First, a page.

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For those in a hurry, this is NOT related to the controversial Dual_EC_DRBG planted inside NIST's SP800-90A.

About the two RNGs:

  1. The Microsoft BCRYPT layer based one is over their C API. BCryptGenRandom is following NIST SP800-90A's CTR_DRBG (i.e. uses an approved block cipher, AES, to create random bits). However it is unclear if it uses a hardware random source as seed (or part of the seed)...

  2. The Microsoft .NET RNGCryptoServiceProvider is C# based. Looking at the .NET source code (or here), I see it end up calling the C++ method CapiNative.GenerateRandomBytes(). There should have been a P/Invoke stub for the C#=>C++ transition but I couldn't find it anywhere in the framework source. So I have no idea how it's actually implemented.

Does anyone have additional information on these two random number generators? Do either/both use HW random seeds (either via diode noise in older intels or the controversial RDRAND in the latest intels).

PS: Not sure it this should be at Security, StackOverflow or Cryptography ...

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2 Answers 2

The Microsoft .NET RNGCryptoServiceProvider is a C# based

Not exactly, the managed framework class is just a thin wrapper over the Crypto api built into Windows. All the System.Security.Cryptography classes whose name end with ServiceProvider are wrappers for the native API. Those whose name ends in Managed are implemented in pure managed code. Accordingly, the XxxServiceProvider classes use FIPS validated cryptogaphy, and the XxxManaged classes are not.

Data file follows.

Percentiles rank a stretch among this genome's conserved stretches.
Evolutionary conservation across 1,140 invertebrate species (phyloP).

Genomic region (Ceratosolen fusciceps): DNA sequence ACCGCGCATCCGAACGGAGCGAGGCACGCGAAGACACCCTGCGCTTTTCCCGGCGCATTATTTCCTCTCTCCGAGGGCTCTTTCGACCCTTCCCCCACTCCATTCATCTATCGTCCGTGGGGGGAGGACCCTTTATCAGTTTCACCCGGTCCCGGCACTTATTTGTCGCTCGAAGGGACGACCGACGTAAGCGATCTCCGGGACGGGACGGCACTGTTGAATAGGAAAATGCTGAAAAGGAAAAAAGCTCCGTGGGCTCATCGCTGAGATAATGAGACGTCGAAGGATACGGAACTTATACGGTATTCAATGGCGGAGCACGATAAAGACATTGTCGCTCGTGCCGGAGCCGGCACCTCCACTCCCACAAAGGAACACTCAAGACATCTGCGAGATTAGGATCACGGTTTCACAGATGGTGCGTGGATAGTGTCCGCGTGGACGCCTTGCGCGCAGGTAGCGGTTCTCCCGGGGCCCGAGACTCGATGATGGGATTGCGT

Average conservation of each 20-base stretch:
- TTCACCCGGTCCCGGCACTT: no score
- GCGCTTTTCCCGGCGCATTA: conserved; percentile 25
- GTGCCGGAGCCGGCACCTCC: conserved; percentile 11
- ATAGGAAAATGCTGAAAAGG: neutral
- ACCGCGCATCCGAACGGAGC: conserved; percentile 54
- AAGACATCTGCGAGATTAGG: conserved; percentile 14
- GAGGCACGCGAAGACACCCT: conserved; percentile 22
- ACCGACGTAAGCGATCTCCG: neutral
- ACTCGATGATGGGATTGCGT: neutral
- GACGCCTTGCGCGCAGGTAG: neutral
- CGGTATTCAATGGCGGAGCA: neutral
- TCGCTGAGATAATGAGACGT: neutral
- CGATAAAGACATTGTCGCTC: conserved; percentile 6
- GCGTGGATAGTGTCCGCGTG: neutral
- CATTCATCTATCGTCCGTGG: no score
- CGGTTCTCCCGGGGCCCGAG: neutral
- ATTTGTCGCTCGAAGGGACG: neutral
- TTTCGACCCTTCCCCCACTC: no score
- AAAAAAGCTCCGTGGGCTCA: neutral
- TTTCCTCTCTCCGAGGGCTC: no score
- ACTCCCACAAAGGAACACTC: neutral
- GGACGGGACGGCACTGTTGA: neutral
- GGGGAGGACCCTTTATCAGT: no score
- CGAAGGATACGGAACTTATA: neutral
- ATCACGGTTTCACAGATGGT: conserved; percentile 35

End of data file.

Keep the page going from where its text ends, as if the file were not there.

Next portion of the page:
It is not exactly pinvoke, it uses a common mechanism to make direct calls in CLR code. The jitter consults a table with addresses of C++ functions and compiles the CALL machine code instruction directly. The mechanism is described in this answer. Having a look at the actual code isn't possible, it isn't included in the SSCLI20 distribution and was altered to use the QCall mechanism in .NET 4.

So the assertion is unprovable, but it is pretty likely that RNGCryptoServiceProvider and the algorithm provider you pass to BCryptGenRandom() use the same source for random numbers. Which in Windows is an unnamed exported function in advapi.dll, this answer gives an excellent summary of what it uses.

If this truly concerns you and you want a reliable source of information then don't take advice from a free Q+A web site for your security needs. Call Microsoft Support.

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Microsoft RNGCryptoServiceProvider is mentioned in RFC 4086:

7.1.3. Windows CryptGenRandom

Microsoft's recommendation to users of the widely deployed Windows operating system is generally to use the CryptGenRandom pseudo-random number generation call with the CryptAPI cryptographic service provider. This takes a handle to a cryptographic service provider library, a pointer to a buffer by which the caller can provide entropy and into which the generated pseudo-randomness is returned, and an indication of how many octets of randomness are desired.

The Windows CryptAPI cryptographic service provider stores a seed state variable with every user. When CryptGenRandom is called, this is combined with any randomness provided in the call and with various system and user data such as the process ID, thread ID, system clock, system time, system counter, memory status, free disk clusters, and hashed user environment block. This data is all fed to SHA-1, and the output is used to seed an RC4 key stream. That key stream is used to produce the pseudo-random data requested and to update the user's seed state variable.

Users of Windows ".NET" will probably find it easier to use the RNGCryptoServiceProvider.GetBytes method interface.

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1) It doesn't really describe how RNGCryptoServiceProvider relates to the native CSPRNGs. 2) In predates Windows Vista. Microsoft rewrote most of their crypto code in Vista, e.g. now they use AES CTR_DRBG instead of RC4. –  CodesInChaos Oct 6 '13 at 10:56

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